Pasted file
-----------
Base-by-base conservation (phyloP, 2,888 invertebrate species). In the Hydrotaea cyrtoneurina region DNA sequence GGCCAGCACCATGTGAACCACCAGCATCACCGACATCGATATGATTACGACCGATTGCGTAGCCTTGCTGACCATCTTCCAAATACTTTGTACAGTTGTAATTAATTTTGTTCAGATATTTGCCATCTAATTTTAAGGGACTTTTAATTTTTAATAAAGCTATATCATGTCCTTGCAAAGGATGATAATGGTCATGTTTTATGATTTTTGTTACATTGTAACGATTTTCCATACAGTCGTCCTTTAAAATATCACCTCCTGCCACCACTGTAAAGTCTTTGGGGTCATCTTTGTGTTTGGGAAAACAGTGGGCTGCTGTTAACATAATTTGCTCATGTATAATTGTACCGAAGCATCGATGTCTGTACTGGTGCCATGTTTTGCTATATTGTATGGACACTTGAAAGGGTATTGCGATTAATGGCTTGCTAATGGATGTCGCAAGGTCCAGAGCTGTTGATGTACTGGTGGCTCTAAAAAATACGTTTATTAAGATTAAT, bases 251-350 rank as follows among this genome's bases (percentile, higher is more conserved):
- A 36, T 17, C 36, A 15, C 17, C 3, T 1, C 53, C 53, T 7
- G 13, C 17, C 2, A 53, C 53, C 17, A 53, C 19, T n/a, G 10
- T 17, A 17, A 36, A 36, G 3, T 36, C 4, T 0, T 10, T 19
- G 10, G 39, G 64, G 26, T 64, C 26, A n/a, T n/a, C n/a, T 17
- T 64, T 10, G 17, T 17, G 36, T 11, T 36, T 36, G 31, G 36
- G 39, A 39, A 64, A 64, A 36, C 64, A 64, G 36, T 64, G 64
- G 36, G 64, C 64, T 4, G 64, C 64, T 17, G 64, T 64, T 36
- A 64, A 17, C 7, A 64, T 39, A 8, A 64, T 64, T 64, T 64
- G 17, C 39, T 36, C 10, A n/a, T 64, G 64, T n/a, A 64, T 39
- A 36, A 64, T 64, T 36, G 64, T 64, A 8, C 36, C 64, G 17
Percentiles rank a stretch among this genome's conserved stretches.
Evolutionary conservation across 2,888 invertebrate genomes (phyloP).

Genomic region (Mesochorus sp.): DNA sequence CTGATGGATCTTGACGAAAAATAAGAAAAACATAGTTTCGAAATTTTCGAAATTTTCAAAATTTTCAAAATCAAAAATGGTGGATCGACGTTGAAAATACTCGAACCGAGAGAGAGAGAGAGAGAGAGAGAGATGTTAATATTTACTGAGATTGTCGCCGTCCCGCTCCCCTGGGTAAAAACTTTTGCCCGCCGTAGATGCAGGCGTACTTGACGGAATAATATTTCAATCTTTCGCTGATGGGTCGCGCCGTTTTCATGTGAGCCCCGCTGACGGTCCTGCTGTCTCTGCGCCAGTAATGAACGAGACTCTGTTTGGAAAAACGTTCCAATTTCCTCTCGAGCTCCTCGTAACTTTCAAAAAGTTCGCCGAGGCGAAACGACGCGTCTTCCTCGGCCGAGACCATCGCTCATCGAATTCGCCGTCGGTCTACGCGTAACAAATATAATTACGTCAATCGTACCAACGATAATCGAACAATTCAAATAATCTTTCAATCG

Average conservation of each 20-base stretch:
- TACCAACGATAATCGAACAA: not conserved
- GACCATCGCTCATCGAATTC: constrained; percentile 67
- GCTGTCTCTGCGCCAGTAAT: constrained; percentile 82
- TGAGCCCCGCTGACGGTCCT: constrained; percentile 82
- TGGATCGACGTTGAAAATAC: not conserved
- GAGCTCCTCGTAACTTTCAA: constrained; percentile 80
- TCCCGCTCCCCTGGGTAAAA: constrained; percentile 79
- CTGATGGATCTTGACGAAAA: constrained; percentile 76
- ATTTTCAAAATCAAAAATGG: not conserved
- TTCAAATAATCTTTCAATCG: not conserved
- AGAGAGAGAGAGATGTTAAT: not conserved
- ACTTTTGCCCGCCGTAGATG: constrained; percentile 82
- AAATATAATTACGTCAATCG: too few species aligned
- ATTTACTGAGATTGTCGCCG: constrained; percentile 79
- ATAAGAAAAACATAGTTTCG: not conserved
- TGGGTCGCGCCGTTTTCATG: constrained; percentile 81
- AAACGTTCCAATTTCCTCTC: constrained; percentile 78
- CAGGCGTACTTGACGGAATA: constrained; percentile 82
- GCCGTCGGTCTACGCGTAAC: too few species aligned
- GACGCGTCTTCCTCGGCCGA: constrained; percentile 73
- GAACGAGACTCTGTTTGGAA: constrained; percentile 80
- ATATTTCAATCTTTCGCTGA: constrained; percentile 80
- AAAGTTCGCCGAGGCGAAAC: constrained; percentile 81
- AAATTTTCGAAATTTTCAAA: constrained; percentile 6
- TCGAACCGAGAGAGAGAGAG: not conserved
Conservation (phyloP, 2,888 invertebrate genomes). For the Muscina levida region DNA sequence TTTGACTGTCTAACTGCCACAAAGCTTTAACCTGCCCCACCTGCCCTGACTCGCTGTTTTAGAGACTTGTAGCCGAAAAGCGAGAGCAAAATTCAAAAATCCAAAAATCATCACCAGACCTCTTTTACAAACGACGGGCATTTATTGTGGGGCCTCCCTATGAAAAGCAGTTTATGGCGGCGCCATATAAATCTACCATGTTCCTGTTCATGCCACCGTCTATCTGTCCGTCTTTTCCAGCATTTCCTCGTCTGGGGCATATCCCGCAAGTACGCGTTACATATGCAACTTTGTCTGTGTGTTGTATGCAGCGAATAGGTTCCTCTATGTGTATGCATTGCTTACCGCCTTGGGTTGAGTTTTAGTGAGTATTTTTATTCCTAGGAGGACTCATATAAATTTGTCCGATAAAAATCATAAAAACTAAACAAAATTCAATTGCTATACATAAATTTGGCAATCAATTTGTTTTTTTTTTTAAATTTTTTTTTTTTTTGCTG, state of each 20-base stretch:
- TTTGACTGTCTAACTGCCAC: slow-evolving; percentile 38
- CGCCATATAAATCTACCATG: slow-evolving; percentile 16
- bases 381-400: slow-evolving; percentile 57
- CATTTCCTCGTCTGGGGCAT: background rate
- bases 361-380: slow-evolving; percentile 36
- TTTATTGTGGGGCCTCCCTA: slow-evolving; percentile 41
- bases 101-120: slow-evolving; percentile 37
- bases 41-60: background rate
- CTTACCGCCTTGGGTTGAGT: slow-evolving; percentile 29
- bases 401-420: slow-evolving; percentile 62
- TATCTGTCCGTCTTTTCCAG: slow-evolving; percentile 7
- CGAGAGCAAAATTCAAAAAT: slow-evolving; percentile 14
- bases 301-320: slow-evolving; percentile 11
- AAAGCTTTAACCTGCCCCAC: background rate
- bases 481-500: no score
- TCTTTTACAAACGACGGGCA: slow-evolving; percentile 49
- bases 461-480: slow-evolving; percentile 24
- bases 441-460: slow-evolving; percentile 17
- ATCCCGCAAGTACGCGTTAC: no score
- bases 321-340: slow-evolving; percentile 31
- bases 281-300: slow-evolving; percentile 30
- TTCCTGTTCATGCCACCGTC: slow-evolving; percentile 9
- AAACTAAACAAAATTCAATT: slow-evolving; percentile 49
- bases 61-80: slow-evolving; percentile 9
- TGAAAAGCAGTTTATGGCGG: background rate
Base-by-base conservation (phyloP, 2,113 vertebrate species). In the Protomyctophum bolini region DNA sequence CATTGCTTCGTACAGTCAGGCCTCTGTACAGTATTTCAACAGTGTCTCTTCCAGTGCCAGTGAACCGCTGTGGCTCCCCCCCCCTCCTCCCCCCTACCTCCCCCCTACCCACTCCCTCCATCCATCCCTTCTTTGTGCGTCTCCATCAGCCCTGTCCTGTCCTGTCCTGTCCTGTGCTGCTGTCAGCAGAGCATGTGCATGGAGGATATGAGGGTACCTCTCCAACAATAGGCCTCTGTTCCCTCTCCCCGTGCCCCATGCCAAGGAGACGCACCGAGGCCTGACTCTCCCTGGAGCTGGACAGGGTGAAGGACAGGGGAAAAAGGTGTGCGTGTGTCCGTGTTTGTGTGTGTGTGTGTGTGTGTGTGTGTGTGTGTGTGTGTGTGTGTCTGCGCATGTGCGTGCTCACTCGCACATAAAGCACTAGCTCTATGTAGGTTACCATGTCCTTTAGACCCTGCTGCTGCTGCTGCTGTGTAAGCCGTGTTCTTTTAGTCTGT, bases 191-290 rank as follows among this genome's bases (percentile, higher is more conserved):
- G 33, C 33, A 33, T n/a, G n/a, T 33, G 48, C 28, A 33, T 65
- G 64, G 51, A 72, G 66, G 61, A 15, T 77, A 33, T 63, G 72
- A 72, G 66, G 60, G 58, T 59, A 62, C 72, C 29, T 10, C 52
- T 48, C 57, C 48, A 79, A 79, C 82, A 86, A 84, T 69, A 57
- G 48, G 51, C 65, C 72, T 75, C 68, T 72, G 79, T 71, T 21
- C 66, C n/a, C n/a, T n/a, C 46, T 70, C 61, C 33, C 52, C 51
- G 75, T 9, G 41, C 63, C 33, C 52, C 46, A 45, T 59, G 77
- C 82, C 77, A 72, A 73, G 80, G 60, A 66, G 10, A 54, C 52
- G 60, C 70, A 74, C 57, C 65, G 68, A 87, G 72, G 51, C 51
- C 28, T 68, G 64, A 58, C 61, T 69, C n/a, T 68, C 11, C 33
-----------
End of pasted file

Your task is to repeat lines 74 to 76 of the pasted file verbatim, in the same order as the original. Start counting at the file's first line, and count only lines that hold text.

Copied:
- G 75, T 9, G 41, C 63, C 33, C 52, C 46, A 45, T 59, G 77
- C 82, C 77, A 72, A 73, G 80, G 60, A 66, G 10, A 54, C 52
- G 60, C 70, A 74, C 57, C 65, G 68, A 87, G 72, G 51, C 51